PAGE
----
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Resident-performed cataract surgery: an audit of visual outcome and complications

Poster Details

First Author: A.Mokhtar MALAYSIA

Co Author(s):    U. Md Noh   N. Zainol   Z. Zainal Abidin   Z. Asnir   M. Mohd Rani   R. Hussin

Abstract Details



Purpose:

To evaluate the visual outcome and surgical complications of resident- performed cataract surgery.

Setting:

District hospital

Methods:

Retrospective analysis of cataract surgeries performed between September 2010 till November 2012.

Results:

A total of 229 cataract surgeries were done during this period utilizing various hydrophobic intraocular lens. The follow up period is until twelve weeks post- operatively. More than eighty percent of patients achieved best corrected visual acuity of 6/12 or better (n= 187). Almost three quarter of patients had uncorrected visual acuity of 6/9 and better post- operatively. (n=165). Poor visual outcome is associated with pre- existing macular scar (undetected prior to operation), diabetic macular oedema, cystoids macular oedema, advanced glaucoma and posterior capsule rupture (PCR). Sixty- three patients had concurrent ocular co- morbidities including pterygium, glaucoma, age- related macular degeneration, corneal opacities, lid abnormalities and diabetic retinopathy with or without macular oedema. PCR occurred in 5.68% of patients (n= 13). Vitreous loss occurred in all cases of PCR, with three documented cases of Irvin- Gass syndrome and two cases of dropped nucleus necessitating vitreo- retinal interventions. However, the association between ocular co- morbidities and rate of PCR is not statistically significant (p= 0.195).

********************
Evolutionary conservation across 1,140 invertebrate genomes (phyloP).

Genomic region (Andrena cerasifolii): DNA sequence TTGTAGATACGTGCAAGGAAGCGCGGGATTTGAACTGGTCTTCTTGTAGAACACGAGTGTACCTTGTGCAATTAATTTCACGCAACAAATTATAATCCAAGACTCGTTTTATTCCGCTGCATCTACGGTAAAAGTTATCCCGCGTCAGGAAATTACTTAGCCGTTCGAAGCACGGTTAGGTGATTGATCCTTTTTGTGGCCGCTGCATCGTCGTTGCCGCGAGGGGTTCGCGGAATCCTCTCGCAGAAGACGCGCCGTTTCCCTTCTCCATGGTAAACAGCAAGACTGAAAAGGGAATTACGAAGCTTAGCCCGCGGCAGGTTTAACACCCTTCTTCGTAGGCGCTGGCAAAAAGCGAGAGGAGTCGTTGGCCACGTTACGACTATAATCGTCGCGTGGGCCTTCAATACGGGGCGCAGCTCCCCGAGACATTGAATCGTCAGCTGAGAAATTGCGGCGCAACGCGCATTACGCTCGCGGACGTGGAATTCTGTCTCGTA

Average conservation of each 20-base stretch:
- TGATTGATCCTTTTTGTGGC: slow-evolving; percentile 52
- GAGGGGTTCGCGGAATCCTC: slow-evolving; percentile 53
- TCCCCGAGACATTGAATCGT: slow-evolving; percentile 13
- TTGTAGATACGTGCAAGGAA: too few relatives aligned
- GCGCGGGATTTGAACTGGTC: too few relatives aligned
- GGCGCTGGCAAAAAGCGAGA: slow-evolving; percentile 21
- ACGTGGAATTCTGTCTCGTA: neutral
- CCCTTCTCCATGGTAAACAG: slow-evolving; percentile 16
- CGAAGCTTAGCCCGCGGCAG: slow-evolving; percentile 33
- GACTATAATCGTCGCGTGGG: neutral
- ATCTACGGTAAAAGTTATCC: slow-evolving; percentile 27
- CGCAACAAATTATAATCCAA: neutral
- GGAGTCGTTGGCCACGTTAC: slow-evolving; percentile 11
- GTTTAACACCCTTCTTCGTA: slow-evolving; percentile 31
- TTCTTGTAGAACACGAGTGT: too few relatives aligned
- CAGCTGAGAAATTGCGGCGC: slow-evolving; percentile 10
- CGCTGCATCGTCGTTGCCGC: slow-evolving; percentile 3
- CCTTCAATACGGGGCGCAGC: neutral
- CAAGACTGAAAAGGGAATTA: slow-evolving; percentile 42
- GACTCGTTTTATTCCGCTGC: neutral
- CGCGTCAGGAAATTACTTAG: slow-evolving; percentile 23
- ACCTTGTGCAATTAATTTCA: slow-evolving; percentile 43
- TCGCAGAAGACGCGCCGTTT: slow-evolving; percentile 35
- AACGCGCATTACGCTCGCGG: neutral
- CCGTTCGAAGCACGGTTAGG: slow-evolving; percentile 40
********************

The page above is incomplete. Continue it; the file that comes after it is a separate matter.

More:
Conclusions:

The majority of patients achieved good visual outcome in these series of cataract surgery performed by a resident surgeon. The learning curve is steep, with acceptable rate of PCR. Important learning outcome is to minimize the rate of PCR and recognized pre- existing ocular co- morbidities to ensure good surgical outcome.

Financial Disclosure:

NONE

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